Happiness: A child who has slept well overnight will usually wake happy. They may be hungry, but they are content. I generally expect children who have achieved the amount of sleep they need, to awake quietly, patiently wait for mum or dad to come, and then greet them with obvious happiness and enthusiasm. This improved happiness will continue throughout the day until they start to become tired.
Calmness: A well-rested child is calm. Their play tends to be less intrusive and more constructive. They are more enjoyable.
Concentration Span: Once the child’s mind and body are rested, parents will often report that he or she plays for longer periods with specific toys, or shows signs of being able to be more focused on a task. Any adults who have been severely overtired will be able to relate to this improved ability to concentrate.
Frustration Tolerance: Overtired children who are not getting their own way will often give an impressive display of temper. They throw themselves down on the ground, kick and scream. Older infants may turn on others and kick or bite or throw things. Attempts at negotiating with these children are useless, as they are usually past the point of responding to a ‘reasonable approach’ from the care giver. Many of you will have seen such children in the shopping mall giving their tired mothers a terrible time, yelling and screaming. They are generally regarded as naughty or poorly behaved, but almost always it is simply fatigue. They have become too tired and are unable to accept not getting their own way.
The reverse occurs when sleep improves. Within a few days, behaviour becomes more logical, tolerance of frustration improves, and it becomes easier to talk them into an alternative activity without screams of temper. Having said this, beware of the end of the day. Even the child who is sleeping well still gets tired and may become ‘testing’ before bedtime.
Affection: Another interesting behaviour affected by fatigue is the giving of affection. Giving and receiving appropriate affection are the true rewards of parenthood. There are few feelings more satisfying than to be holding an infant who is loving and thriving. It is wonderful to receive unconditional love from your child. This is often shared by touching and holding. The overtired child has trouble being affectionate. They are often dependent. They look for your company, seeking contact, but when you hold them it is often a relationship of dependency. The child needs you and takes affection from you. Being in mum’s arms is safe. There are many occasions where this is totally appropriate, but when it is too frequent it becomes wearing. As children improve their sleep, the relationship with care-givers and parents often becomes richer. As mentioned below, as the child becomes more rested with improved sleep, the confidence radius increases. At the same time, the quality and style of physical interaction improves. When the child is in your arms, they not only take love, but give it in return. It is heart-warming and strengthening to feel your child snuggle into your body and give affection to you. It may be a wet and clumsy kiss, but it’s a kiss. This two-way emotional traffic is no longer draining and tiresome, but strengthening. If your sleep has improved as well, your chance of returning that affection is greater. When it begins to happen, particularly if you are coming from a background of months of tiredness and broken nights, you will know that you are heading in the right direction.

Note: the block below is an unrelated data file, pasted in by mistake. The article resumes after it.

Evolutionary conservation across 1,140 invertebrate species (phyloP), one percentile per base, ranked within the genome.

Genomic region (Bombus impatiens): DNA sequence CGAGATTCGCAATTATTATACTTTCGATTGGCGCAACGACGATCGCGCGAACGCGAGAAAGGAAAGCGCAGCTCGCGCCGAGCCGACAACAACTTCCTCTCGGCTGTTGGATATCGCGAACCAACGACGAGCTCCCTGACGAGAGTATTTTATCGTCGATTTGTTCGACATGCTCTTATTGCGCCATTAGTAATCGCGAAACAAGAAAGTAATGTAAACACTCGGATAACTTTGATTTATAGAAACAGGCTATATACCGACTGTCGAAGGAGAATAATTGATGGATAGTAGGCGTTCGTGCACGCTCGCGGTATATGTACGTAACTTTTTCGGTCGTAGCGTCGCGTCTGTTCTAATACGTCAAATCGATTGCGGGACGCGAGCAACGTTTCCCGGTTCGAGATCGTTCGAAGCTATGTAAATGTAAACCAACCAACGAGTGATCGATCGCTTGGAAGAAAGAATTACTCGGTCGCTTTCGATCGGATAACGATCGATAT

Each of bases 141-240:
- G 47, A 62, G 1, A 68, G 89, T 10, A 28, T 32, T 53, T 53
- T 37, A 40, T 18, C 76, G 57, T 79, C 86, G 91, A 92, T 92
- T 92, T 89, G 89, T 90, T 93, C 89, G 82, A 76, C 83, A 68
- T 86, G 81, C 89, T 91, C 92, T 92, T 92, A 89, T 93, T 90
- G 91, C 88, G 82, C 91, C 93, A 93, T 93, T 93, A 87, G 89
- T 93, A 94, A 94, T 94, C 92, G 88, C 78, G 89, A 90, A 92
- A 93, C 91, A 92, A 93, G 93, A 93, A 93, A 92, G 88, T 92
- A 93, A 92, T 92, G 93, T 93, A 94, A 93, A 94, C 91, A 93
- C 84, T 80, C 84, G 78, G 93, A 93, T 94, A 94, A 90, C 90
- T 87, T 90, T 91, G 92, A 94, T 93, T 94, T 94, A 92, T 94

Confidence Radius: In recent years, I have developed the concept of a ‘confidence radius’ which has proven to be a useful idea. Like so much in this book, it is simple, but fairly widely applicable. The ‘confidence radius’ is a distance measured in metres or yards or whatever units you like. It is the distance between the adult and the child. In fact, I never ‘measure’ it as such, because it is not necessary. However, think of it as the distance between the carer and the child.
As children become tired, their ability to function away from a parental figure decreases. At the most extreme, the child will only be content resting in the parent’s arms. As soon as an attempt is made to put the child down, they cry and become distressed. Slightly older children who are mobile will cry and follow you around the house. Their ability to feel confident alone is severely limited.
As children’s sleep improves, so does their confidence. Once children are sleeping well, they become more comfortable in their own company. The general picture here is of a child who has slept well overnight, eaten breakfast of either milk or solids, depending upon age, and is now happily awake. This child generally can be expected to enjoy the company of the care giver but will not become distressed if left alone. It should be possible to leave the room to attend to other responsibilities and for the child to be able to entertain himself or herself with toys or mobiles or other appropriate activities.